My Kinda' Gun

If It Could Only Talk...

The “Frankengun” was built by Tyler Gun Works for museum curator Robbie Roberts.
It’s a perfect packing size and bears brilliant case colors along with the beauty of ram horn stocks.

I knew the grin all too well and it usually led to trouble for me. He knows I’m hooked, before ever presenting the bait. That’s how it is with Bobby Tyler, head honcho at Tyler Gun Works (TGW), and me. The familiar friendly voice asks, “Hey Tank, how’s it going?” I start calculating how many Benjamins I have in my wallet, as I’ve been through this scenario many times.

Besides being extremely talented, Bobby is one of the nicest people I know, a true gentleman. Opening the lid, he shows me one of his latest builds. I slam it shut, not allowing anyone the chance to see it. “How much?” I utter weakly? “Well, let me tell you about it…” He was going to torture me — as if I needed it. Did I mention it was a .45 Colt? Bobby says “I call it the ‘Frankengun’.”

Made with a Vaquero frame, the fixed-sight gun sports a beautifully-machined
ejector rod button and base-pin head to allow full case extraction.

The Monster Lives

The heart of this beast is a ’70s Ruger original brass grip-frame. It made the circuit, passing from ’smith to ’smith, no one knowing what to do with it.” Bobby being Bobby, he saw the beauty in the brass grip-frame, mentally building a gun around it. After sandblasting, Bobby sealed it with his own concoction so the brass would never tarnish. Chalk it up to imagination, vision, or know-how, Bobby puts it to good use. The shape kinda’ resembles a round-butted Bisley/birds-head grip. Call it what you may, I love it, especially with the fitted rams-horn grips with Ruger medallions.

The ram horn is full of texture, looking rugged yet is smooth to touch. Bobby fits them flush to the frame, the way I like. Knowing rams bash horns during yearly courting rituals, I know they’re strong and durable. Gripping them is like shaking hands with a long-lost friend.

The frame is from an older Vaquero with a 3¾” barrel, kinda’ looking like a Colt Sheriff’s model. Yet, this gun has its ejector rod housing trimmed back, with ejector rod button and base-pin skillfully machined by Bobby to provide positive case extraction. It’s the dandiest packing piece ever, chambered in my favorite caliber!

If this isn’t enough to induce a severe case of gun lust, the frame, hammer and trigger are beautifully color cased. The gun was given a TGW action job, making it a symphony of harmonic clicks, locking up tightly when cocked. Trigger pull measures an honest 2 lbs. Bobby also administered his Accuracy package, consisting of re-cutting the forcing cone to 11 degrees, followed by a polish and lapping of the barrel face, ensuring it’s square, and lastly setting cylinder gap so tight barely any sunlight can pass.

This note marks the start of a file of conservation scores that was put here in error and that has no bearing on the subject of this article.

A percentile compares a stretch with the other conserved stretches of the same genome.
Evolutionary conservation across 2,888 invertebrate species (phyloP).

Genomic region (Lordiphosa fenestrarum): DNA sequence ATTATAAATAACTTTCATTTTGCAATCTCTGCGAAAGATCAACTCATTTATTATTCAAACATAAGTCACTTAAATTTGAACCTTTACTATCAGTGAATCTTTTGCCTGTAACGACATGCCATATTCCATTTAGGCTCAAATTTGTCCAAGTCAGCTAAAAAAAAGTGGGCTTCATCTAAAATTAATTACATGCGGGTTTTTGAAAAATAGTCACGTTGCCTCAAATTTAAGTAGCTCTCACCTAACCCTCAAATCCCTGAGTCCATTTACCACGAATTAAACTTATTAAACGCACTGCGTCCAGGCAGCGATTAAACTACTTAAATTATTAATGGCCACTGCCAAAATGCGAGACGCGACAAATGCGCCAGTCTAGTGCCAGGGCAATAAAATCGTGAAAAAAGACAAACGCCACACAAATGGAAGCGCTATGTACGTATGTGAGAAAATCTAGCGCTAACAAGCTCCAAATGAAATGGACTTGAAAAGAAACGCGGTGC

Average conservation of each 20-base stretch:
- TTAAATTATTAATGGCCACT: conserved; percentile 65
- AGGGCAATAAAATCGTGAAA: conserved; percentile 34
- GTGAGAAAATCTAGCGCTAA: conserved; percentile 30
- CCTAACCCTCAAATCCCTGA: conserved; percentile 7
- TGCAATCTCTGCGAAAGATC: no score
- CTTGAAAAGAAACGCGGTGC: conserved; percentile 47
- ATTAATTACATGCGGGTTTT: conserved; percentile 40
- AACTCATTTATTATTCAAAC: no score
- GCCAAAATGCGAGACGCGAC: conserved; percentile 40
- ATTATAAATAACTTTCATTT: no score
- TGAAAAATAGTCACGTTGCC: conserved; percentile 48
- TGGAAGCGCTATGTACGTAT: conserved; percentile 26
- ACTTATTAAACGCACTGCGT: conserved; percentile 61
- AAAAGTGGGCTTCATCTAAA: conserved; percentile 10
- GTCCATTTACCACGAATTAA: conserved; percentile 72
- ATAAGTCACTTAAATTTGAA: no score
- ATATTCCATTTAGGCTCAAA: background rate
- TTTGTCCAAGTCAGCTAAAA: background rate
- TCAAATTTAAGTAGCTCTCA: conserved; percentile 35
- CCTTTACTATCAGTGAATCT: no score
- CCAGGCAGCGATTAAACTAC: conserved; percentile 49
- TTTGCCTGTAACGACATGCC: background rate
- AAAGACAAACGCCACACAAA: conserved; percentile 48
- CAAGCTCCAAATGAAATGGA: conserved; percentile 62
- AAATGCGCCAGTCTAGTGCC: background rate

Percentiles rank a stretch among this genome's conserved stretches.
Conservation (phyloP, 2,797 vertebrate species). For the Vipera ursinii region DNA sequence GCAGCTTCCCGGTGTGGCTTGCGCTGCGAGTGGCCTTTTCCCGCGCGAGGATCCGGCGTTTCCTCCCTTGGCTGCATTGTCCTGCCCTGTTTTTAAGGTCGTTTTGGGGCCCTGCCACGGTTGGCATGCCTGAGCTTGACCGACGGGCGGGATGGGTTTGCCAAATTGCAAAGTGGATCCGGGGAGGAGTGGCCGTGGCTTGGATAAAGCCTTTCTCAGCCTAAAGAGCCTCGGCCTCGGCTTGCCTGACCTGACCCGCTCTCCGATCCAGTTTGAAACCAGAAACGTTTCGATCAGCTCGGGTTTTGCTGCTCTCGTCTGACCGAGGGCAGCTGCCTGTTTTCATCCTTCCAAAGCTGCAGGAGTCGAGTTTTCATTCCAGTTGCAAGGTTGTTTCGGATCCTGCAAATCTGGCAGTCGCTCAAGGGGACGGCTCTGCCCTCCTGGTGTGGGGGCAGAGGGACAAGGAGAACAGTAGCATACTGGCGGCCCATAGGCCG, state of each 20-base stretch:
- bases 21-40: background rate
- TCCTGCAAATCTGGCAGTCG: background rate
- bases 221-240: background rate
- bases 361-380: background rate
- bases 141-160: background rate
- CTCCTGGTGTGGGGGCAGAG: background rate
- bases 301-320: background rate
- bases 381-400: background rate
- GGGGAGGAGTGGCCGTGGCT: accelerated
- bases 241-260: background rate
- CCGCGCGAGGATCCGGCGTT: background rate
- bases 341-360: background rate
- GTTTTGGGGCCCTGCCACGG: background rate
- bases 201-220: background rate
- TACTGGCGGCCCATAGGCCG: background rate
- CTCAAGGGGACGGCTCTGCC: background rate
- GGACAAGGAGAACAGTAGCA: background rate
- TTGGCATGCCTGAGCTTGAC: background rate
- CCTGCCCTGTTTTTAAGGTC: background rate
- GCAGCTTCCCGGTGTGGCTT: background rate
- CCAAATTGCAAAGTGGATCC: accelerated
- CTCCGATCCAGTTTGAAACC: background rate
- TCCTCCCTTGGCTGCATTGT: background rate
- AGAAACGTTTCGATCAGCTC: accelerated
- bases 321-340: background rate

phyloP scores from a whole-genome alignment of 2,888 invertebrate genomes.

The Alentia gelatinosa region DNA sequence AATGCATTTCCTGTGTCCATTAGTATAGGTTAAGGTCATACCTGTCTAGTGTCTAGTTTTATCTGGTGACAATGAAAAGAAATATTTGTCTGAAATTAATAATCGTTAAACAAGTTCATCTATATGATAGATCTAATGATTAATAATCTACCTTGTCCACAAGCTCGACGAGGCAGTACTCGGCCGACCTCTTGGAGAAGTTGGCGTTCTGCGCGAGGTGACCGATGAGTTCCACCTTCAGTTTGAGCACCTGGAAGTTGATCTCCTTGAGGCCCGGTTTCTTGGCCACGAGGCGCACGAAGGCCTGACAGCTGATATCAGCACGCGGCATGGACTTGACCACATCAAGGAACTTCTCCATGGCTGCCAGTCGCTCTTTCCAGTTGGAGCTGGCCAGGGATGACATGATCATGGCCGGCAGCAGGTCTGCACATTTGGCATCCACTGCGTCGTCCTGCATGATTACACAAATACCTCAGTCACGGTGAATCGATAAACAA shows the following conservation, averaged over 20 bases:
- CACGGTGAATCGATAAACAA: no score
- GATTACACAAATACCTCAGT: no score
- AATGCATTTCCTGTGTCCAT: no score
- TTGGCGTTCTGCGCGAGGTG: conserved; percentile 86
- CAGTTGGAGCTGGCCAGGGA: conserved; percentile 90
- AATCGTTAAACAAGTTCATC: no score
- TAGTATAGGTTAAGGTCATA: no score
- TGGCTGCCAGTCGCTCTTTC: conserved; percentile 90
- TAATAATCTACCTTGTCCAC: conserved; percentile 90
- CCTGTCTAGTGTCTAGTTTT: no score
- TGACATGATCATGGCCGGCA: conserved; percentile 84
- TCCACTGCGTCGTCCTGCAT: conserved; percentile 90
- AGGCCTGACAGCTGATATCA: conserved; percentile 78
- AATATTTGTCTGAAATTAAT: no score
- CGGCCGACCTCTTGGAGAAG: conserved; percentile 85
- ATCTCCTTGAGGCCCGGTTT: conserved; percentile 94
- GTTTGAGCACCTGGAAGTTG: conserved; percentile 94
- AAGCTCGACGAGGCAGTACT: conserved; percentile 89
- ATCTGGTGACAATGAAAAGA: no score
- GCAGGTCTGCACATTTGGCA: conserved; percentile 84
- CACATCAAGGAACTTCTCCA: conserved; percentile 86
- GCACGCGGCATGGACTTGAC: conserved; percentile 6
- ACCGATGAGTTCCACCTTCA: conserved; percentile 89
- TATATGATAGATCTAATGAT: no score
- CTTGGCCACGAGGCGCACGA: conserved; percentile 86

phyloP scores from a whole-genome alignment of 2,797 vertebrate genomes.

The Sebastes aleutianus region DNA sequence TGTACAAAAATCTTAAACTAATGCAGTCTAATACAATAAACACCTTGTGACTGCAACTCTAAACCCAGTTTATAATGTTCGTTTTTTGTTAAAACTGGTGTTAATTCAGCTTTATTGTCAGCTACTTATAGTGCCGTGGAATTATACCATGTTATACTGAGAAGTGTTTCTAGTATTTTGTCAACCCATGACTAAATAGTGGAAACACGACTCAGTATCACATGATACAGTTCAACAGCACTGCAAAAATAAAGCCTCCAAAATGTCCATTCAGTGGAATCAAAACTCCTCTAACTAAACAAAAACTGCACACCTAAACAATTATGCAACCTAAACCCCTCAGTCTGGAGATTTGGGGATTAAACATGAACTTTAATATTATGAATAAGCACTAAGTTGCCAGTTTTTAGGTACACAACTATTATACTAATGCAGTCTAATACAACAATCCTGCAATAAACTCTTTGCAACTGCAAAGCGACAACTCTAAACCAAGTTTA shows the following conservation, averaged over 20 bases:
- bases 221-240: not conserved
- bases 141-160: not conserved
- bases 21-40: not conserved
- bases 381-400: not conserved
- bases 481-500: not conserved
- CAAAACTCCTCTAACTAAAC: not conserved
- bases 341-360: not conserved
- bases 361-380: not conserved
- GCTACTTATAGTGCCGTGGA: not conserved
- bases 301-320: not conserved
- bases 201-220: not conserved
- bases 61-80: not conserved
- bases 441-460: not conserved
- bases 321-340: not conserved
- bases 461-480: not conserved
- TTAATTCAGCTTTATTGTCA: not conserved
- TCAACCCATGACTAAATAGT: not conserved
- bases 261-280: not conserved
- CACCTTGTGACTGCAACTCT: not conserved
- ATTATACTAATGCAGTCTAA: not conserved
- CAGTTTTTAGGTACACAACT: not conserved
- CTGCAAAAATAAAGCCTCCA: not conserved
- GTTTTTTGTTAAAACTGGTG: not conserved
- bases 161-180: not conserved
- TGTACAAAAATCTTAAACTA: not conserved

A target barrel crown completed the job. The barrel and cylinder were then re-blued after removing the warning label from the barrel. Talk about a full workover!

Tank’s friend and first owner of the “Frankengun” was Robbie Roberts, curator
of the Frank Brownell Museum of the Southwest at the NRA Whittington Center near Raton, N. Mex.

Remembering Robbie

After the deal is made, Bobby tells me the clincher. The gun was from a beloved mutual friend who was curator of the NRA Whittington Center’s Museum — Robbie Roberts. Knowing he died this spring, I was hoping to get one of his guns to remember him by and the ‘Frankengun’ fills the need wonderfully. Bobby tells me it was in rough shape, meaning it was a favorite of Robbie’s.

Sentimental Sixgun

I’ll miss the yearly conversations, usually out back, with Robbie sitting at the picnic table, coffee and cigarette in hand. We’d talk guns, or simply sit enjoying each other’s company, words not necessary. With our paths crossing several times during the week, a simple wave was the only thing needed to acknowledge our friendship.

Having this gun from Robbie gives me the opportunity to talk of the fine man he was, how his gun was used for this project, making it special.

Whether strapping it on, showing it off, or surely shooting it, it’ll be like shaking hands with my old amigo. This is especially true while sending lead downrange, the way Robbie would want it. I picture him above — smiling, nodding approval, watching and hearing his old gun speak once again.

Robbie once wrote an article in the Whittington Center’s The Bulletin titled, “If this Old Gun Could Talk.” Gunmen never die when their shooters are passed on, to be enjoyed, shot; it only continues the cycle and causes someone down the trail to wonder, “if this old gun could talk,” what stories would it tell?

Yes sir, this is my kinda’ gun.

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